Kansas Bill of Rights is null and void when it comes to abortion, Kobach’s office says | Opinion
Monday morning, the Kansas Supreme Court heard arguments in two cases testing the limits of abortion rights. It did not appear to go well for the state’s attorney who sought to undermine a woman’s right to choose.
At issue are two state laws that remain unenforceable as long as there’s a constitutional right to abortion in Kansas. One would ban dilation and evacuation abortions. The other established unreasonably burdensome regulations on abortion providers. Lower courts ruled both laws unconstitutional.
These cases probably never should have even gotten to the state’s top court. Abortion is a matter of settled constitutional law in Kansas. In 2019, the state Supreme Court ruled that the state constitution protects the right to abortion. Laws that would limit that right must pass the highest scrutiny.
That isn’t just the view of the court — it’s the view of the people, too. In August, Kansas voters soundly rejected a proposed constitutional amendment that would have allowed lawmakers to revoke the right to abortion.
Antiabortion activists aren’t about to let little things like the will of the people and the Kansas Constitution stop them from imposing their morality on Kansas at the expense of women’s health and safety. The U.S. Supreme Court has overturned Roe v. Wade, which protected a federal right to abortion for 50 years. Maybe the Kansas Supreme Court would do the same.
It’s always risky predicting how justices will rule based on oral arguments, but they certainly appeared skeptical of the state’s case on Monday.
Solicitor General Anthony Powell, who argued for the state, had plenty of graphic imagery and talk about “protecting the value and dignity of human life,” but less serious legal argument.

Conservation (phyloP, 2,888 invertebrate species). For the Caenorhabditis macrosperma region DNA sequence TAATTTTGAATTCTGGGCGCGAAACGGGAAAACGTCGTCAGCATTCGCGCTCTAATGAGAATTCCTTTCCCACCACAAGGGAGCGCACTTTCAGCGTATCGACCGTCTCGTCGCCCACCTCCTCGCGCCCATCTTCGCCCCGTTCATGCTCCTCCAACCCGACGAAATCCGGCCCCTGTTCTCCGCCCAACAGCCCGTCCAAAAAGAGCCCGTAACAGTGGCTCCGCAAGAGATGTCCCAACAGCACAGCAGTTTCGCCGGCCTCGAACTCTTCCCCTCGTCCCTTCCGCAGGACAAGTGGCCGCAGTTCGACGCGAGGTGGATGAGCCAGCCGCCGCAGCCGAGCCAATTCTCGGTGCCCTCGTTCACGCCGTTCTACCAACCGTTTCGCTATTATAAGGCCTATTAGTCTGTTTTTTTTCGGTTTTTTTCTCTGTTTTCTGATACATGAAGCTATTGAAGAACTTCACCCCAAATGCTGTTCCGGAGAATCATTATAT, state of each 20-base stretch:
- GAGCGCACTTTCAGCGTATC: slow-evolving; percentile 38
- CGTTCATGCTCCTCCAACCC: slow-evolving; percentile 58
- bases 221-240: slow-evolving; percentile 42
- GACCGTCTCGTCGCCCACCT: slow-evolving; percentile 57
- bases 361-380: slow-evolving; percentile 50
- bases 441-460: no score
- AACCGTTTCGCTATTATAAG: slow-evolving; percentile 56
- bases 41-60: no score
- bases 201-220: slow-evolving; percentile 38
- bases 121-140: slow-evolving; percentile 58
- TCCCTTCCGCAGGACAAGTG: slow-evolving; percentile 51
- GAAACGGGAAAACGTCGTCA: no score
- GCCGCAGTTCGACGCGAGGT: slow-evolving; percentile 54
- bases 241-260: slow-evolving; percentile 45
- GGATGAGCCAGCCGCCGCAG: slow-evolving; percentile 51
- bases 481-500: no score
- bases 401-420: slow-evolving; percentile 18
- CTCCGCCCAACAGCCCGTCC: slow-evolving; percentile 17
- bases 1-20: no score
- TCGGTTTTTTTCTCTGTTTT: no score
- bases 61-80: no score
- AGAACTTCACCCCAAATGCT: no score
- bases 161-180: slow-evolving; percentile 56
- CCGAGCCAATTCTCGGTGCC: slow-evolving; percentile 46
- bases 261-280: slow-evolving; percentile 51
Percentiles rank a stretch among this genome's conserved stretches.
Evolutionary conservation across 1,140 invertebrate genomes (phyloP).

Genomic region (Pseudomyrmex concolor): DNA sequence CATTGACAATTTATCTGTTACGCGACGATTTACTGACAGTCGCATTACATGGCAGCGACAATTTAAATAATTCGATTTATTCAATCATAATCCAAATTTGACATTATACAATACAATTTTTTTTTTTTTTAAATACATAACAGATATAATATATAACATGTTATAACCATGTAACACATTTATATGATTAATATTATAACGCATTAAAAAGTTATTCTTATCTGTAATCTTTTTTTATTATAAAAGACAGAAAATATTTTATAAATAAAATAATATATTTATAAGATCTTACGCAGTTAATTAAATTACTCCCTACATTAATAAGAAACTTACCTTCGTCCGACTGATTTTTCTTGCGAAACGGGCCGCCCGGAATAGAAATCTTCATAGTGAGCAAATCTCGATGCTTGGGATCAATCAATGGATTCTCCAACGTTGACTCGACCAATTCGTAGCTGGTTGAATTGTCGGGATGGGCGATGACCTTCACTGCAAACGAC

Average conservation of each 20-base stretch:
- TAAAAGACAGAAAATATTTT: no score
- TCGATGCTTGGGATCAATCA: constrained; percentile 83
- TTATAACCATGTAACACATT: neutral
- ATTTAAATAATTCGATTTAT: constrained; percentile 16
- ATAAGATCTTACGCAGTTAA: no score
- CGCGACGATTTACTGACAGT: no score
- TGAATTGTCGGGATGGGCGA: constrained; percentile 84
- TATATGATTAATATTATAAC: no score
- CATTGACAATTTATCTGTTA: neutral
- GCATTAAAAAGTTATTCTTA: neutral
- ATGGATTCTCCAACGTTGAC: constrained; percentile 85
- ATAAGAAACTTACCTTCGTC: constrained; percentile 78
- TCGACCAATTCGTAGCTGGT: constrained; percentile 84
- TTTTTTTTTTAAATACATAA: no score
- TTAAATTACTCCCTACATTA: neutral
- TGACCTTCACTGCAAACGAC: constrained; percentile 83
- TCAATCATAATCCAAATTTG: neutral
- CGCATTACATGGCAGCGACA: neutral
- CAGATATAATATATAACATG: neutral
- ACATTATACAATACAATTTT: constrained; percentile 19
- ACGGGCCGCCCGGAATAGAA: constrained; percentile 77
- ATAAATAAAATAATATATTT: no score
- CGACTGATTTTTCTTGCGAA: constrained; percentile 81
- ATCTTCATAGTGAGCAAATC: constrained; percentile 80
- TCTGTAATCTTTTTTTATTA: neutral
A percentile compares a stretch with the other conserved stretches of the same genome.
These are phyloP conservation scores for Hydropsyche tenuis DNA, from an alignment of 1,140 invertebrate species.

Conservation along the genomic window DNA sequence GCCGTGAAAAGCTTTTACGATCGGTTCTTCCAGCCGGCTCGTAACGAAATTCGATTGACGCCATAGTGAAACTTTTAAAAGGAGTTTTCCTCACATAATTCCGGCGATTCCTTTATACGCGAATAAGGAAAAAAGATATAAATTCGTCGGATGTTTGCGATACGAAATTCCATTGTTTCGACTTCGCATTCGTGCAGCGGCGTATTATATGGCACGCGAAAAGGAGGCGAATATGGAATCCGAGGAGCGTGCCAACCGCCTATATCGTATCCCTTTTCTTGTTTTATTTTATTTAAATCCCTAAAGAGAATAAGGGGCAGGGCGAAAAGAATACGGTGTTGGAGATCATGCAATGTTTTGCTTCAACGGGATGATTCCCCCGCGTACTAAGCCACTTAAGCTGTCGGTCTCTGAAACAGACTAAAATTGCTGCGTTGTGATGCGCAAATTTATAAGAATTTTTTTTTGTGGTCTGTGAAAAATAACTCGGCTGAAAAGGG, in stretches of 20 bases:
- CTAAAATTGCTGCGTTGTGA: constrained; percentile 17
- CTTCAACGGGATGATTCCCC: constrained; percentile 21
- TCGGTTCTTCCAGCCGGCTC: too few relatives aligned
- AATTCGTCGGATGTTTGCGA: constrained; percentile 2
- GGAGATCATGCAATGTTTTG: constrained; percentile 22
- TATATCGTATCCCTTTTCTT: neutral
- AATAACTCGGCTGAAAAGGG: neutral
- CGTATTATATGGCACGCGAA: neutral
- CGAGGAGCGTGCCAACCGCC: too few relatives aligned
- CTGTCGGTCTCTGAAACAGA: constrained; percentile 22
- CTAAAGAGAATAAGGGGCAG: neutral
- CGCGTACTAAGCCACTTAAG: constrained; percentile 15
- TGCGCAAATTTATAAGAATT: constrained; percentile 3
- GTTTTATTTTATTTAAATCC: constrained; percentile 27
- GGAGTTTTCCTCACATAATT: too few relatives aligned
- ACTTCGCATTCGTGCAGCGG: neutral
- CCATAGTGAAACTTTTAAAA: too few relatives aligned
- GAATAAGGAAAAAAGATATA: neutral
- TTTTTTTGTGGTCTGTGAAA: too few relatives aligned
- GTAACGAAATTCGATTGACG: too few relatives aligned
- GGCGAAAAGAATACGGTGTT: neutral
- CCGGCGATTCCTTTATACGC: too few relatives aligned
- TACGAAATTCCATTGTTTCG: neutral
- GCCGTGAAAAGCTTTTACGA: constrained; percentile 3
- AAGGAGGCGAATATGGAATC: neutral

One of the most striking moments came when Powell admitted that the state’s view is that Section 1 of the Kansas Constitution’s Bill of Rights is meaningless.
For those who haven’t read the state constitution lately, that’s the bit that says: “All men are possessed of equal and inalienable natural rights, among which are life, liberty, and the pursuit of happiness.”
In its 2019 abortion decision, the high court ruled that Section 1’s fundamental rights include personal and bodily autonomy. In other words, a woman has a right to choose whether to continue a pregnancy.
Justice Caleb Stegall asked Powell if the state disagreed. Is Section 1 a glittering generality, essentially meaningless puffery, mere smoke?
Powell — and presumably his boss, Attorney General Kris Kobach — choose puffery. “Section 1 isn’t enforceable in a general matter,” Powell said. “It’s hard to truly make it into a discernible right that can be enforced. That’s our position.”
Kansans should let that sink in. “Life, liberty, and the pursuit of happiness” aren’t fundamental rights to extremists like Powell and Kobach, at least not if recognizing those liberties entails allowing people to make their own decisions about abortion.
Fortunately, the Kansas Supreme Court has ruled otherwise. The liberties in Section 1 have meaning because they are part of the state’s foundational legal document.
Powell took the court on a wild ride down a slippery slope warning that if bodily autonomy is a constitutional right, laws requiring vaccines or regulating alcohol, tobacco, marijuana and even hard drugs all could fall. If abortion rights stand, Kansas is on the road to becoming a hedonistic haven for all sins, a modern Sodom or Gomorrah. It was a ludicrous argument, but revealing of just how far off the rails some antiabortion activists have gone in their thinking.
Ideologically, the court is little changed since it ruled on abortion last time. There are three new justices, but they were appointed by a Democratic governor. One of them, Justice Keynen “K.J.” Wall Jr. recused himself from these cases, but the odds are low that the remaining six justices will split 3-3.
Kansans have inalienable natural rights, including a right for women to choose whether to carry a pregnancy to term. That’s the precedent; that’s the law; that’s the Kansas Constitution. The state Supreme Court recognized that four years ago, and it should do so again.